Blog Post 3 – The impact of intersectionality in schools

What is Intersectionality?

I have taken a couple of courses before where we had discussed many issues about diversity and inclusion but I was not aware of this term before. The term was coined by black scholar Kimberlé Crenshaw. The concept is based on the fact that the overlapping nature of different identities like race, color, class or gender can lead to more disadvantages or discrimination for an individual as compared to individual identities. The coin was termed thinking about the discrimination faced by Black women and how it was different as compared to the plight faced by only black men or only white women. This video also explains the term with different examples.

Impact on schools and the steps ahead

According to some surveys and findings (1), students of color located in poor localities are more likely to get incomplete and poor coursework. Similarly, as per a study, only two percent of White girls were subjected to exclusionary suspensions compared to 12 percent of Black girls (2). Students of color who identify as LGBTQ face more victimization as compared to white students. There are so many facts in favor of the negative impact of intersectionality on school students. The question is how can we stop it? How can a teacher be taught to not be biased? Intersectionality issues cannot be looked at from 2 different angles. For example, Ms Crenshaw mentions that Harvard came up with 2 different committees (one for women and one for black) to increase the admission rate of black women. This is the wrong way of looking at things. There needs to be a better enactment of policies regarding intersectionality in schools. If there are biased policies, they need to be changed or replaced and educators need to realize this.

For Christina Torres, who teaches seventh- and ninth-grade English at the University Laboratory School in Honolulu, Hawai’i, knows that students talk about race, gender and other identity layers outside of class and feel that it is her responsibility to let them bring up these topics in class. (3) Torres says. “A woman who is Latina in L.A. is going to have a very different experience from someone who’s in the middle of Arkansas. The place matters, too.” It is really important for all teachers to think like Torres. I believe this not only makes the students understand their multiple identities but also empowers them to believe that everybody is different and this infact needs to be respected.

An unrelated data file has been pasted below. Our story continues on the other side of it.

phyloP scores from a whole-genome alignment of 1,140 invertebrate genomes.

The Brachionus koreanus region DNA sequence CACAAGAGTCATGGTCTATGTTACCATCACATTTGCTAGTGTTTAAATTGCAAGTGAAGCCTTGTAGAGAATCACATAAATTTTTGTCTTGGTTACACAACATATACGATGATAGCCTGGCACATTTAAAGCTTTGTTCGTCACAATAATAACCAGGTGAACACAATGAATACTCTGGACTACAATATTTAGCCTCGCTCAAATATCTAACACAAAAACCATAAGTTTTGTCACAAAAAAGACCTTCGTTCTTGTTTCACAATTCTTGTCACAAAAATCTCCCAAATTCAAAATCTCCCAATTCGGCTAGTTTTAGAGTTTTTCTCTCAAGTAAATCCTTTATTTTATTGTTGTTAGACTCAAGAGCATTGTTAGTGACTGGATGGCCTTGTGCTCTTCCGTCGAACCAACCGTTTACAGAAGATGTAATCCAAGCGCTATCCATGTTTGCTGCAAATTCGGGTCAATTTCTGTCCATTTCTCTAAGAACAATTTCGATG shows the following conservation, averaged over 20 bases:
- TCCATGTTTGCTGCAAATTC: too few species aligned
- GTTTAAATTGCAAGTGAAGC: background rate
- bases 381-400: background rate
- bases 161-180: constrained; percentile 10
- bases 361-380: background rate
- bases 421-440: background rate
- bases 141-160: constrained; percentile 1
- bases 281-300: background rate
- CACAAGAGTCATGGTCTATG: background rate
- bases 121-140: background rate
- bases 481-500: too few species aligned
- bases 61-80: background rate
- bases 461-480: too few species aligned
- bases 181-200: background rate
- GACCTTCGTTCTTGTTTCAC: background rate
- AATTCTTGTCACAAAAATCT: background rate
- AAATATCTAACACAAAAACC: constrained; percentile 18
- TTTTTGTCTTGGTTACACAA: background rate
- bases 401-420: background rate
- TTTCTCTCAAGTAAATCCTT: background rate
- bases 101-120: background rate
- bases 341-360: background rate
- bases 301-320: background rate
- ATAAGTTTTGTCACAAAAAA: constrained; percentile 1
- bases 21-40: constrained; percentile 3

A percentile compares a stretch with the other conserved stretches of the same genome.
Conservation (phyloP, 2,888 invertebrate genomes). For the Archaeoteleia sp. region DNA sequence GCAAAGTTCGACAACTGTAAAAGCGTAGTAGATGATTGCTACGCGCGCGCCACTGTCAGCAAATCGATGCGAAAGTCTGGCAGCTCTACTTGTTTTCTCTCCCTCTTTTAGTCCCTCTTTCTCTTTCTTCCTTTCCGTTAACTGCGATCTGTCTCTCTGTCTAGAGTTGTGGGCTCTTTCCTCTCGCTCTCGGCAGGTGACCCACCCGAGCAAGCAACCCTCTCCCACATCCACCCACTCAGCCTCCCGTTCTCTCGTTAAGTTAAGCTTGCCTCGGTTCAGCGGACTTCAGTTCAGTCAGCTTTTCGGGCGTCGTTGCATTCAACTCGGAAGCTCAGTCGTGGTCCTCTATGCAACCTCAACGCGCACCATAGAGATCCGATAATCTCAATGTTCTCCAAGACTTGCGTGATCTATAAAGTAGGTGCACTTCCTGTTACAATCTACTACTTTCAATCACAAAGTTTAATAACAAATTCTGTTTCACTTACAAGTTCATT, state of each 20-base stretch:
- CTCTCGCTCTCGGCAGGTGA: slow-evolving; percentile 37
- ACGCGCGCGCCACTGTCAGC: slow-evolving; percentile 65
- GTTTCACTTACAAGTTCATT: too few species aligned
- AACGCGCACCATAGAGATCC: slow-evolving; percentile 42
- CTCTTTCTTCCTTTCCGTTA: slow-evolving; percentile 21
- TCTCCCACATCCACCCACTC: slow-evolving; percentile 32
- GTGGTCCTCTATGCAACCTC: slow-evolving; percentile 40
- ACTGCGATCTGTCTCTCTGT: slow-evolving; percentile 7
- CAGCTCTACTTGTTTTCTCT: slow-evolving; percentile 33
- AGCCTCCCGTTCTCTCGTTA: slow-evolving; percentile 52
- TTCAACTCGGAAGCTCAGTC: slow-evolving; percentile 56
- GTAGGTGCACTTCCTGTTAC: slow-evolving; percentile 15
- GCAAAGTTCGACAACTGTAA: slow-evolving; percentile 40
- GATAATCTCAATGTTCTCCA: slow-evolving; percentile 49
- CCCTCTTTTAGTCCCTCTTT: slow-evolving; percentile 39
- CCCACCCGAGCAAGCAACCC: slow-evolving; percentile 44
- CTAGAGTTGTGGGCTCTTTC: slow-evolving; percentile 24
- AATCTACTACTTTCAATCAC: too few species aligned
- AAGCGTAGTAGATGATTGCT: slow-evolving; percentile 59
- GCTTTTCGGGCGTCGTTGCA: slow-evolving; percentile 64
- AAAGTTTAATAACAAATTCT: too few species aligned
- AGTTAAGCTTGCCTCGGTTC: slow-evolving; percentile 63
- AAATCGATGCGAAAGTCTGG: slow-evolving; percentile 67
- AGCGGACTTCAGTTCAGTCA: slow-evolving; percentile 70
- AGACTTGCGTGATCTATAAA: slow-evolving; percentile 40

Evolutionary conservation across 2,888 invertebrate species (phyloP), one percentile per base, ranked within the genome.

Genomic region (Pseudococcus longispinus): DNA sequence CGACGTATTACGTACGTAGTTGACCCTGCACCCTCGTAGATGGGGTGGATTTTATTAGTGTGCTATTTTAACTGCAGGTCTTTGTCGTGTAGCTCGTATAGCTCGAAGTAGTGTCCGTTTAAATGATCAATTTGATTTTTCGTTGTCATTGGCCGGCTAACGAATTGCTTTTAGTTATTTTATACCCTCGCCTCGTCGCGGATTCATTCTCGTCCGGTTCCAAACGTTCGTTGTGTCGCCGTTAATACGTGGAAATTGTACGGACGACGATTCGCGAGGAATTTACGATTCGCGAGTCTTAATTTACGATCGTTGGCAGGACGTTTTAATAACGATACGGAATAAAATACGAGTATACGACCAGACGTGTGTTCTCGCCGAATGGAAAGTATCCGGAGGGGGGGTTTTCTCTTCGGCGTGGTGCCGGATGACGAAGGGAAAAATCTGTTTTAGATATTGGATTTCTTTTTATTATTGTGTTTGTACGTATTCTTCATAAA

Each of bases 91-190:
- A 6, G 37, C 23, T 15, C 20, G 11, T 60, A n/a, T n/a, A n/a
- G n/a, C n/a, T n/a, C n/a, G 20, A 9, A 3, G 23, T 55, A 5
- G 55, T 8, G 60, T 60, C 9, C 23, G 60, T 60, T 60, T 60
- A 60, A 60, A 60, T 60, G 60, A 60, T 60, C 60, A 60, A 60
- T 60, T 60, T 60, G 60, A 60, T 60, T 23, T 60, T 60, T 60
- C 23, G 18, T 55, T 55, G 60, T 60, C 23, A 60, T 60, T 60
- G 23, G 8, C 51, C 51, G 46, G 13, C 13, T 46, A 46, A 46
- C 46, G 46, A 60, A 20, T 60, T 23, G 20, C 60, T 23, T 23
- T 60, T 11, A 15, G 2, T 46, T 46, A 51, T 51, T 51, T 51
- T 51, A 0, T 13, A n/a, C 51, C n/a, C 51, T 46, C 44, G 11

References

  1. http://www.swiftschools.org/talk/understanding-intersectionality-critical-advancing-educational-equity-all
  2. http://www.atlanticphilanthropies.org/wp-content/uploads/2015/09/BlackGirlsMatter_Report.pdf
  3. https://www.tolerance.org/magazine/summer-2016/teaching-at-the-intersections

 

One Reply to “Blog Post 3 – The impact of intersectionality in schools”

  1. Hi Jap, thank you for your blog! When looking into “intersectionality” I also stumbled upon this video and found it helpful. I really appreciated your comment, “intersectionality issues cannot be looked at from 2 different angles”. I agree with that statement. Now that I understand intersectionality, separating issues is where we seem to get into trouble. I also found the quote by Torres to be hopeful. I hope as time continues and more people learn about intersectionality, they will have a similar mindset and stop separating issues of oppression.

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